investing

Dividend investors slog through tough year

Highlights
  • Historically, dividends are 44 percent of the S&P's total return.
  • "I think most of the carnage is over in the broad market."
  • The government will take a slice of your dividend in most cases.

As the dismal economy has dragged on, we've seen a record number of companies cut their dividend in an effort to save cash. Not surprisingly, data from Standard & Poor's shows new record lows in the number of companies increasing their dividends.

S&P says that only 233 of the approximately 7,000 publicly owned companies that pay dividends increased their dividend payment during the second quarter of 2009; a nearly 50 percent drop compared to the same quarter a year ago.

This can put a serious dent in the budget of a retired person who relies on dividends for income and also thwarts those investors who are scouring the market for yield. Historically, dividends account for about 44 percent of the total return of the S&P 500. The current 12-month S&P 500 average dividend yield is 3.4 percent.

Sector breakdown by dividend
As of March 31, 2009
Source: S&P's Index Services

"In terms of dividends, I think most of the carnage is over in the broad market," says Matthew McCormick, portfolio manager and banking analyst at Bahl & Gaynor Investment Counsel in Cincinnati, an investment company that specializes in dividend stocks.

"There could still be some individual names, particularly in the financial sector, where you will see some cuts. We look at companies that have a history of, say, five years of consistently raising their dividend and have the free cash flow and the consistent earnings that can pay regardless of the economic environment. The theory is, and the practice is, if they can pay a dividend and they have a history like Procter & Gamble, increasing the dividend every year for the past 53 years, they will continue to do so," he says.

McCormick isn't buying the current train of thought that "buy and hold" is an outdated and dangerous stock portfolio philosophy that's sure to lead to poor returns.

"If people want to be more nimble in their portfolio they can, but that requires more trading and more opportunities to be wrong. Our 19-year track record, as well as academic research, shows that if you buy these names and you hold on for the long term, you have very close to, if not better than, market-beating returns but with more income, less volatility and the ability to sleep better at night," McCormick says.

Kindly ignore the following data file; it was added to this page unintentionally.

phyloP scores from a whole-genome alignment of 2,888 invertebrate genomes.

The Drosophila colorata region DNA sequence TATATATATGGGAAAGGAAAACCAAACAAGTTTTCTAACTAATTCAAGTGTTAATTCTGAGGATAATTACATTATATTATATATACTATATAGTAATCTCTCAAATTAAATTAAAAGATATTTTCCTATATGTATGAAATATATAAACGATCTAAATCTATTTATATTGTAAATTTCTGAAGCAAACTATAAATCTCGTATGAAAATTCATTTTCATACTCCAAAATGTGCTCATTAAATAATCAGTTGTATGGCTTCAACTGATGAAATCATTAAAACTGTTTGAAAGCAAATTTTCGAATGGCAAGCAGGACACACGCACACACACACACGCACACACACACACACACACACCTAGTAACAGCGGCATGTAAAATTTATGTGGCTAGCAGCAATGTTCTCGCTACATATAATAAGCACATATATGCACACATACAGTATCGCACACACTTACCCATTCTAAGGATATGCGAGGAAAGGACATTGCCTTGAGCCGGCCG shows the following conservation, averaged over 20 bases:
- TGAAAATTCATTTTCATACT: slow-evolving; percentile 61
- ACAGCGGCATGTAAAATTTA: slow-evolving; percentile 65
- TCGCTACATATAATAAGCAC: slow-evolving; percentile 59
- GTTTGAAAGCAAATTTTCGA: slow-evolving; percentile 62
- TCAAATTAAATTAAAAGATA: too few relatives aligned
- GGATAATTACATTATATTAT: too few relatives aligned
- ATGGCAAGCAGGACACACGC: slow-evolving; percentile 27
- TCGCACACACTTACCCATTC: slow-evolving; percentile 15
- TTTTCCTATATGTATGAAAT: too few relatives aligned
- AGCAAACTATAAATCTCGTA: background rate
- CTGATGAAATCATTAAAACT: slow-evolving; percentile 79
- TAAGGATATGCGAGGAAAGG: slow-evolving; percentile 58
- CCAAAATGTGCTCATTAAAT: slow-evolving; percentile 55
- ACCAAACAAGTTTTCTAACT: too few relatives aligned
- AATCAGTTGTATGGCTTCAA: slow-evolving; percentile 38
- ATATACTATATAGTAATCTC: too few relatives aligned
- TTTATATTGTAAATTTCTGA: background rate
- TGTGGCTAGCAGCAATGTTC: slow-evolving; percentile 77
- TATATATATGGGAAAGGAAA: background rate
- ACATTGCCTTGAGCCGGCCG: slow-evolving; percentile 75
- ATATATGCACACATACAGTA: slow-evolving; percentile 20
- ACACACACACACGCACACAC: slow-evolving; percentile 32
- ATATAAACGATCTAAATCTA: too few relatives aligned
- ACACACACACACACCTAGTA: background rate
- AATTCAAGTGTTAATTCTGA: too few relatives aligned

If high yields are your cup of tea, be careful. Yields that are relatively high when compared to average yields may be fine, but digging for oversized yields can spell trouble, says Herb Hopwood, president of Hopwood Financial Services in Great Falls, Va.

"Historically, I think it's much better to buy a stock that has a 2.5 percent to 4 percent dividend yield (and) that has the ability to raise its dividend 6 percent to 10 percent per year. That's a much better strategy long term than reaching for yield. I think the markets are fairly efficient. There's a reason why the yield is so high in so many cases. If you're shopping just for the highest yield you're potentially setting yourself up for a big fall."

Hopwood suggests that most do-it-yourself investors stick with mutual funds that specialize in dividend income.

"Are (most investors) going to know to put in 20 different names in seven different industries if they're buying individual stocks? How are they going to make those selections? It's a tough thing to do. I understand that there are some lousy funds out there but if you're going to (mutual fund companies, such as) Vanguard, T. Rowe Price, Fidelity or American Funds, you've got pretty good organizations. At American we use a fund called Capital Income Builder (CAIBX), and a large cap fund that we like a lot is T. Rowe Price Equity Income (PRFDX)."

Individual stocks?

If you do decide to select individual stocks for their dividends, be sure to understand how to interpret the company's balance sheet, cash flow statement and payout ratio as well as the overall environment in which the company operates.

"Case in point might be something like McDonald's, which we own," says McCormick. "It has a 3.6 percent dividend that I would argue is much more secure than many others even though it's higher than the average S&P 500 company. It comes down to the fundamentals, consistency of earnings and consistency of cash flow. What's its footprint like? What's its story? Does it have the ability to grow the dividend?"

"If you look at the 10-year Treasury note which is roughly 3.5 percent, I believe a name like McDonald's offers a superior total return possibility (over the next 10 years); more so than a bond in which you just get your money back and certainly after inflation. Clearly, McDonald's has the ability to grow their cash flow and earnings. I would argue that McDonald's has better products and better management than our federal government," he says.

Unfortunately, the government will take a slice of your dividend in most cases. The IRS Web site has information you'll want to know about how your dividends are taxed.

Full disclosure: Laura Bruce owns shares of McDonald's Corp.

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